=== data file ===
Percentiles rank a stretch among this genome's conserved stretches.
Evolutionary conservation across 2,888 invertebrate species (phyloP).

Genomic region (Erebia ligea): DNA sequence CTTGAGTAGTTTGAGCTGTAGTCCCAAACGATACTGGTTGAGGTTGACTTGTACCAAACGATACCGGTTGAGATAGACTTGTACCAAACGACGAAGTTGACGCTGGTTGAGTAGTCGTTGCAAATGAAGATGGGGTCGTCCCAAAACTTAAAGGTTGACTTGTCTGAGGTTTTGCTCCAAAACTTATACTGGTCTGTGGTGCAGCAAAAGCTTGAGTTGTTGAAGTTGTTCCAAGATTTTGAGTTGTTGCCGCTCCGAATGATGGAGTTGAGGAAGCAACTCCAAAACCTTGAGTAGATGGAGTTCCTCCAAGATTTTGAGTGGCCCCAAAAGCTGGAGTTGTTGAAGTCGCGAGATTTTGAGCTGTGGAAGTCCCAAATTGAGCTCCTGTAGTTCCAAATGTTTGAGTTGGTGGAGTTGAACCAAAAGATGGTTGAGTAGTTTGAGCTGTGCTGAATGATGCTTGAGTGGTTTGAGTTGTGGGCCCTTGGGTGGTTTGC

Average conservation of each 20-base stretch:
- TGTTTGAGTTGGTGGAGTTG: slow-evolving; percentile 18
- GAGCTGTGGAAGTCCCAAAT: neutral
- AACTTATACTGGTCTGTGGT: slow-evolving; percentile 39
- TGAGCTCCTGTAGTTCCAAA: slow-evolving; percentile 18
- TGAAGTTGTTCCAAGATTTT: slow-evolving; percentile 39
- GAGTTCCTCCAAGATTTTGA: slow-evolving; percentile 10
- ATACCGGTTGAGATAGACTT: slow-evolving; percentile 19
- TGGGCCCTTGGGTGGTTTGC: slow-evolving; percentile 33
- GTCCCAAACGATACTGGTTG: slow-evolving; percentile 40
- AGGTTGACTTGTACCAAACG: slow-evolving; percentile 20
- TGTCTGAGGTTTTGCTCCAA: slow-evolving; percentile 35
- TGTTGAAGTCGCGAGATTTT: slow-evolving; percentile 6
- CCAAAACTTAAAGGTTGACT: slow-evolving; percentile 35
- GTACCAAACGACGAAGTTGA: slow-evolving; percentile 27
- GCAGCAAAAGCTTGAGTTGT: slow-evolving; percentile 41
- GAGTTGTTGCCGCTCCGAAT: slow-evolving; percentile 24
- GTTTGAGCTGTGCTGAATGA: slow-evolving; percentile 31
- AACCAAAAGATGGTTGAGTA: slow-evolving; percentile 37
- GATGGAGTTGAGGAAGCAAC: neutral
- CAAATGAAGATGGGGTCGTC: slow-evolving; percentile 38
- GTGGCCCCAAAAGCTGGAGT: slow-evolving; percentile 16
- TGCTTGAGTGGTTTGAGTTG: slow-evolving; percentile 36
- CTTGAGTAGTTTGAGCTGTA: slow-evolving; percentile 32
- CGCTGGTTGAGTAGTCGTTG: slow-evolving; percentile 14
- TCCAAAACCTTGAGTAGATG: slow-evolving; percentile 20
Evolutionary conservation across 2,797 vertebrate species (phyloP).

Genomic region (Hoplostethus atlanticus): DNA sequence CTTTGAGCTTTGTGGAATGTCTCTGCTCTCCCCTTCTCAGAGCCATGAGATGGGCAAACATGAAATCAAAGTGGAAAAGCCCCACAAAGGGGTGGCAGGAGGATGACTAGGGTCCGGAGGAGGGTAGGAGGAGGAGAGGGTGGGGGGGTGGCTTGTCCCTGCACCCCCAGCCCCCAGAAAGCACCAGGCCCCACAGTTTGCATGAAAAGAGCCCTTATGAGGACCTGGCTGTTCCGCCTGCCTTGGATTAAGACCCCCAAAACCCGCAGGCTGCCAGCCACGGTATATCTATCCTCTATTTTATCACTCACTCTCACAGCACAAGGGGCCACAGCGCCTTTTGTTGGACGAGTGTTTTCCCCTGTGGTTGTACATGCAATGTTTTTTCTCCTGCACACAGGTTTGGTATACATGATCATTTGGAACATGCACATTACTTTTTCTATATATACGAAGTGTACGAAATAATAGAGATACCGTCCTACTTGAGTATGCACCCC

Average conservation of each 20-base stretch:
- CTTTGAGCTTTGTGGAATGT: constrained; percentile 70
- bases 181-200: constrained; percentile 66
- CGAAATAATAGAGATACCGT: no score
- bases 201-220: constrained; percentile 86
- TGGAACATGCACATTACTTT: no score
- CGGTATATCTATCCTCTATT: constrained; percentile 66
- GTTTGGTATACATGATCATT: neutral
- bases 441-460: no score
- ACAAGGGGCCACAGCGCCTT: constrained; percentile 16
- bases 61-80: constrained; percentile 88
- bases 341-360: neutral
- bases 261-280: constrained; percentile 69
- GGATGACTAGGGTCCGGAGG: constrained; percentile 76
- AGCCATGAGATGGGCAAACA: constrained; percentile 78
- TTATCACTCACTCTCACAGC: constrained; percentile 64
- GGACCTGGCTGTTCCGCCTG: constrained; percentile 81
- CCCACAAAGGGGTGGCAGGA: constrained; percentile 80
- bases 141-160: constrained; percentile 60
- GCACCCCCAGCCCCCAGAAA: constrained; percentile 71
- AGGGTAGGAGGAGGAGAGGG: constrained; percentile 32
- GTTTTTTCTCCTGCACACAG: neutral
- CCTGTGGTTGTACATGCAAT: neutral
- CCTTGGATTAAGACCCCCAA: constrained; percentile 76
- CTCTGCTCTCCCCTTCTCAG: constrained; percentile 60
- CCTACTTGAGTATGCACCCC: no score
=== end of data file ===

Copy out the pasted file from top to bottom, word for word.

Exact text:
Percentiles rank a stretch among this genome's conserved stretches.
Evolutionary conservation across 2,888 invertebrate species (phyloP).

Genomic region (Erebia ligea): DNA sequence CTTGAGTAGTTTGAGCTGTAGTCCCAAACGATACTGGTTGAGGTTGACTTGTACCAAACGATACCGGTTGAGATAGACTTGTACCAAACGACGAAGTTGACGCTGGTTGAGTAGTCGTTGCAAATGAAGATGGGGTCGTCCCAAAACTTAAAGGTTGACTTGTCTGAGGTTTTGCTCCAAAACTTATACTGGTCTGTGGTGCAGCAAAAGCTTGAGTTGTTGAAGTTGTTCCAAGATTTTGAGTTGTTGCCGCTCCGAATGATGGAGTTGAGGAAGCAACTCCAAAACCTTGAGTAGATGGAGTTCCTCCAAGATTTTGAGTGGCCCCAAAAGCTGGAGTTGTTGAAGTCGCGAGATTTTGAGCTGTGGAAGTCCCAAATTGAGCTCCTGTAGTTCCAAATGTTTGAGTTGGTGGAGTTGAACCAAAAGATGGTTGAGTAGTTTGAGCTGTGCTGAATGATGCTTGAGTGGTTTGAGTTGTGGGCCCTTGGGTGGTTTGC

Average conservation of each 20-base stretch:
- TGTTTGAGTTGGTGGAGTTG: slow-evolving; percentile 18
- GAGCTGTGGAAGTCCCAAAT: neutral
- AACTTATACTGGTCTGTGGT: slow-evolving; percentile 39
- TGAGCTCCTGTAGTTCCAAA: slow-evolving; percentile 18
- TGAAGTTGTTCCAAGATTTT: slow-evolving; percentile 39
- GAGTTCCTCCAAGATTTTGA: slow-evolving; percentile 10
- ATACCGGTTGAGATAGACTT: slow-evolving; percentile 19
- TGGGCCCTTGGGTGGTTTGC: slow-evolving; percentile 33
- GTCCCAAACGATACTGGTTG: slow-evolving; percentile 40
- AGGTTGACTTGTACCAAACG: slow-evolving; percentile 20
- TGTCTGAGGTTTTGCTCCAA: slow-evolving; percentile 35
- TGTTGAAGTCGCGAGATTTT: slow-evolving; percentile 6
- CCAAAACTTAAAGGTTGACT: slow-evolving; percentile 35
- GTACCAAACGACGAAGTTGA: slow-evolving; percentile 27
- GCAGCAAAAGCTTGAGTTGT: slow-evolving; percentile 41
- GAGTTGTTGCCGCTCCGAAT: slow-evolving; percentile 24
- GTTTGAGCTGTGCTGAATGA: slow-evolving; percentile 31
- AACCAAAAGATGGTTGAGTA: slow-evolving; percentile 37
- GATGGAGTTGAGGAAGCAAC: neutral
- CAAATGAAGATGGGGTCGTC: slow-evolving; percentile 38
- GTGGCCCCAAAAGCTGGAGT: slow-evolving; percentile 16
- TGCTTGAGTGGTTTGAGTTG: slow-evolving; percentile 36
- CTTGAGTAGTTTGAGCTGTA: slow-evolving; percentile 32
- CGCTGGTTGAGTAGTCGTTG: slow-evolving; percentile 14
- TCCAAAACCTTGAGTAGATG: slow-evolving; percentile 20
Evolutionary conservation across 2,797 vertebrate species (phyloP).

Genomic region (Hoplostethus atlanticus): DNA sequence CTTTGAGCTTTGTGGAATGTCTCTGCTCTCCCCTTCTCAGAGCCATGAGATGGGCAAACATGAAATCAAAGTGGAAAAGCCCCACAAAGGGGTGGCAGGAGGATGACTAGGGTCCGGAGGAGGGTAGGAGGAGGAGAGGGTGGGGGGGTGGCTTGTCCCTGCACCCCCAGCCCCCAGAAAGCACCAGGCCCCACAGTTTGCATGAAAAGAGCCCTTATGAGGACCTGGCTGTTCCGCCTGCCTTGGATTAAGACCCCCAAAACCCGCAGGCTGCCAGCCACGGTATATCTATCCTCTATTTTATCACTCACTCTCACAGCACAAGGGGCCACAGCGCCTTTTGTTGGACGAGTGTTTTCCCCTGTGGTTGTACATGCAATGTTTTTTCTCCTGCACACAGGTTTGGTATACATGATCATTTGGAACATGCACATTACTTTTTCTATATATACGAAGTGTACGAAATAATAGAGATACCGTCCTACTTGAGTATGCACCCC

Average conservation of each 20-base stretch:
- CTTTGAGCTTTGTGGAATGT: constrained; percentile 70
- bases 181-200: constrained; percentile 66
- CGAAATAATAGAGATACCGT: no score
- bases 201-220: constrained; percentile 86
- TGGAACATGCACATTACTTT: no score
- CGGTATATCTATCCTCTATT: constrained; percentile 66
- GTTTGGTATACATGATCATT: neutral
- bases 441-460: no score
- ACAAGGGGCCACAGCGCCTT: constrained; percentile 16
- bases 61-80: constrained; percentile 88
- bases 341-360: neutral
- bases 261-280: constrained; percentile 69
- GGATGACTAGGGTCCGGAGG: constrained; percentile 76
- AGCCATGAGATGGGCAAACA: constrained; percentile 78
- TTATCACTCACTCTCACAGC: constrained; percentile 64
- GGACCTGGCTGTTCCGCCTG: constrained; percentile 81
- CCCACAAAGGGGTGGCAGGA: constrained; percentile 80
- bases 141-160: constrained; percentile 60
- GCACCCCCAGCCCCCAGAAA: constrained; percentile 71
- AGGGTAGGAGGAGGAGAGGG: constrained; percentile 32
- GTTTTTTCTCCTGCACACAG: neutral
- CCTGTGGTTGTACATGCAAT: neutral
- CCTTGGATTAAGACCCCCAA: constrained; percentile 76
- CTCTGCTCTCCCCTTCTCAG: constrained; percentile 60
- CCTACTTGAGTATGCACCCC: no score